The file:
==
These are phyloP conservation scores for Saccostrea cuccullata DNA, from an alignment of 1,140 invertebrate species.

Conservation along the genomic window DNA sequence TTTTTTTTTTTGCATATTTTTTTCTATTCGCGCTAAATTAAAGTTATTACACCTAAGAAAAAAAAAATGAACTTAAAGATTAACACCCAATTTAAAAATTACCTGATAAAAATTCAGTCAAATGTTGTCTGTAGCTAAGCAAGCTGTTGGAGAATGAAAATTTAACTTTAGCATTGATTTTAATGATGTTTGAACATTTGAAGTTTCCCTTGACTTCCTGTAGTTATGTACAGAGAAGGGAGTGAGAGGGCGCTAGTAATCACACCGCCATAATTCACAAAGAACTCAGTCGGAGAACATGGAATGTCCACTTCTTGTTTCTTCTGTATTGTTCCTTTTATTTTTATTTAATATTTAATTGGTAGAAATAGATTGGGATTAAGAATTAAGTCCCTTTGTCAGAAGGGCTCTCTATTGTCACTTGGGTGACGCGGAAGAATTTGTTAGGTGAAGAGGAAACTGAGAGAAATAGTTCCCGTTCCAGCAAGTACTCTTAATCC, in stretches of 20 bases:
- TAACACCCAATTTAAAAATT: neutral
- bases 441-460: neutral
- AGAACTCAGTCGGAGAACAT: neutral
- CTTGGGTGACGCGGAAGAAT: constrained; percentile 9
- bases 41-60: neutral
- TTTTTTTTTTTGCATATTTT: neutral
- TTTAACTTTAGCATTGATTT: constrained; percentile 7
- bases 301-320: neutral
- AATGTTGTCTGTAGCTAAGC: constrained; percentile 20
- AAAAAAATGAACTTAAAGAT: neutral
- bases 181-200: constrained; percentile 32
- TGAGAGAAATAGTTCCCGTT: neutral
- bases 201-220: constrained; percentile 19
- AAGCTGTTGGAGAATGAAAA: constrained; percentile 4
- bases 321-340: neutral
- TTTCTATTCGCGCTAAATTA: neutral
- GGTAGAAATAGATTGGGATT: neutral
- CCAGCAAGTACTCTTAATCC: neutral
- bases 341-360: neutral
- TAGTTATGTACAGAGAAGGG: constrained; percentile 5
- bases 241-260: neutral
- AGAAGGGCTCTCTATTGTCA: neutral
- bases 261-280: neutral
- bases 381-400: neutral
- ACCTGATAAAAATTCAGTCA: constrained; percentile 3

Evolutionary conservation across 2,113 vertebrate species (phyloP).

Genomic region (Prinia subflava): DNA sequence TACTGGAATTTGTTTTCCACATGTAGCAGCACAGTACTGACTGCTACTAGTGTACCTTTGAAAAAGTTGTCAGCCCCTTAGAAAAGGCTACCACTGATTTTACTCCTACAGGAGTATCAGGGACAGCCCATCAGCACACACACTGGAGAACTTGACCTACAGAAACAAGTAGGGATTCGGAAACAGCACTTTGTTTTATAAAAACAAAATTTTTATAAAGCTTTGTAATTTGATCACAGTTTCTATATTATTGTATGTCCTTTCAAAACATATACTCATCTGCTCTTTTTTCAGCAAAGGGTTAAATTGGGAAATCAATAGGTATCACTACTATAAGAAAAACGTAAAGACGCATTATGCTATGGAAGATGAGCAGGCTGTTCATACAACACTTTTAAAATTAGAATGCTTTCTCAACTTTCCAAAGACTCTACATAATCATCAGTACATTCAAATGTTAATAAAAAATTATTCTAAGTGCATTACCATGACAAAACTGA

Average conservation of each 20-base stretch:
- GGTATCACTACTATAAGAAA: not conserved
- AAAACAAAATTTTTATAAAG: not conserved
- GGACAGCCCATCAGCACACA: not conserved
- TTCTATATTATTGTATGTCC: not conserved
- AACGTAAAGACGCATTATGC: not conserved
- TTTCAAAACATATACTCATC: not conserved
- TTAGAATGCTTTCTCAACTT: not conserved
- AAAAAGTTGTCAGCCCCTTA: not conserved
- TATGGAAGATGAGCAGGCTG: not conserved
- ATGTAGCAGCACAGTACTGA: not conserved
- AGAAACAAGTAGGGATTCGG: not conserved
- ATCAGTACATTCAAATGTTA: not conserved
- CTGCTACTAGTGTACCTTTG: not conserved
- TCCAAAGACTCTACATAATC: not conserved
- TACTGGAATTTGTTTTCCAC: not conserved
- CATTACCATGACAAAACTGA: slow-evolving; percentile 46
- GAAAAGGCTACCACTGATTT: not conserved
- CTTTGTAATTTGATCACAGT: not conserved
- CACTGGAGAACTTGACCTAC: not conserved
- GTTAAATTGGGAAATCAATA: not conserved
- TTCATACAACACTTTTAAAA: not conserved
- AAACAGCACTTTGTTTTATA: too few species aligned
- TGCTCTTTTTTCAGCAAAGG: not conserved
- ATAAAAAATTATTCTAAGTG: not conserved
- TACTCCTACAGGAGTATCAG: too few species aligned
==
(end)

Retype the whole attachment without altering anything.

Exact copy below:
These are phyloP conservation scores for Saccostrea cuccullata DNA, from an alignment of 1,140 invertebrate species.

Conservation along the genomic window DNA sequence TTTTTTTTTTTGCATATTTTTTTCTATTCGCGCTAAATTAAAGTTATTACACCTAAGAAAAAAAAAATGAACTTAAAGATTAACACCCAATTTAAAAATTACCTGATAAAAATTCAGTCAAATGTTGTCTGTAGCTAAGCAAGCTGTTGGAGAATGAAAATTTAACTTTAGCATTGATTTTAATGATGTTTGAACATTTGAAGTTTCCCTTGACTTCCTGTAGTTATGTACAGAGAAGGGAGTGAGAGGGCGCTAGTAATCACACCGCCATAATTCACAAAGAACTCAGTCGGAGAACATGGAATGTCCACTTCTTGTTTCTTCTGTATTGTTCCTTTTATTTTTATTTAATATTTAATTGGTAGAAATAGATTGGGATTAAGAATTAAGTCCCTTTGTCAGAAGGGCTCTCTATTGTCACTTGGGTGACGCGGAAGAATTTGTTAGGTGAAGAGGAAACTGAGAGAAATAGTTCCCGTTCCAGCAAGTACTCTTAATCC, in stretches of 20 bases:
- TAACACCCAATTTAAAAATT: neutral
- bases 441-460: neutral
- AGAACTCAGTCGGAGAACAT: neutral
- CTTGGGTGACGCGGAAGAAT: constrained; percentile 9
- bases 41-60: neutral
- TTTTTTTTTTTGCATATTTT: neutral
- TTTAACTTTAGCATTGATTT: constrained; percentile 7
- bases 301-320: neutral
- AATGTTGTCTGTAGCTAAGC: constrained; percentile 20
- AAAAAAATGAACTTAAAGAT: neutral
- bases 181-200: constrained; percentile 32
- TGAGAGAAATAGTTCCCGTT: neutral
- bases 201-220: constrained; percentile 19
- AAGCTGTTGGAGAATGAAAA: constrained; percentile 4
- bases 321-340: neutral
- TTTCTATTCGCGCTAAATTA: neutral
- GGTAGAAATAGATTGGGATT: neutral
- CCAGCAAGTACTCTTAATCC: neutral
- bases 341-360: neutral
- TAGTTATGTACAGAGAAGGG: constrained; percentile 5
- bases 241-260: neutral
- AGAAGGGCTCTCTATTGTCA: neutral
- bases 261-280: neutral
- bases 381-400: neutral
- ACCTGATAAAAATTCAGTCA: constrained; percentile 3

Evolutionary conservation across 2,113 vertebrate species (phyloP).

Genomic region (Prinia subflava): DNA sequence TACTGGAATTTGTTTTCCACATGTAGCAGCACAGTACTGACTGCTACTAGTGTACCTTTGAAAAAGTTGTCAGCCCCTTAGAAAAGGCTACCACTGATTTTACTCCTACAGGAGTATCAGGGACAGCCCATCAGCACACACACTGGAGAACTTGACCTACAGAAACAAGTAGGGATTCGGAAACAGCACTTTGTTTTATAAAAACAAAATTTTTATAAAGCTTTGTAATTTGATCACAGTTTCTATATTATTGTATGTCCTTTCAAAACATATACTCATCTGCTCTTTTTTCAGCAAAGGGTTAAATTGGGAAATCAATAGGTATCACTACTATAAGAAAAACGTAAAGACGCATTATGCTATGGAAGATGAGCAGGCTGTTCATACAACACTTTTAAAATTAGAATGCTTTCTCAACTTTCCAAAGACTCTACATAATCATCAGTACATTCAAATGTTAATAAAAAATTATTCTAAGTGCATTACCATGACAAAACTGA

Average conservation of each 20-base stretch:
- GGTATCACTACTATAAGAAA: not conserved
- AAAACAAAATTTTTATAAAG: not conserved
- GGACAGCCCATCAGCACACA: not conserved
- TTCTATATTATTGTATGTCC: not conserved
- AACGTAAAGACGCATTATGC: not conserved
- TTTCAAAACATATACTCATC: not conserved
- TTAGAATGCTTTCTCAACTT: not conserved
- AAAAAGTTGTCAGCCCCTTA: not conserved
- TATGGAAGATGAGCAGGCTG: not conserved
- ATGTAGCAGCACAGTACTGA: not conserved
- AGAAACAAGTAGGGATTCGG: not conserved
- ATCAGTACATTCAAATGTTA: not conserved
- CTGCTACTAGTGTACCTTTG: not conserved
- TCCAAAGACTCTACATAATC: not conserved
- TACTGGAATTTGTTTTCCAC: not conserved
- CATTACCATGACAAAACTGA: slow-evolving; percentile 46
- GAAAAGGCTACCACTGATTT: not conserved
- CTTTGTAATTTGATCACAGT: not conserved
- CACTGGAGAACTTGACCTAC: not conserved
- GTTAAATTGGGAAATCAATA: not conserved
- TTCATACAACACTTTTAAAA: not conserved
- AAACAGCACTTTGTTTTATA: too few species aligned
- TGCTCTTTTTTCAGCAAAGG: not conserved
- ATAAAAAATTATTCTAAGTG: not conserved
- TACTCCTACAGGAGTATCAG: too few species aligned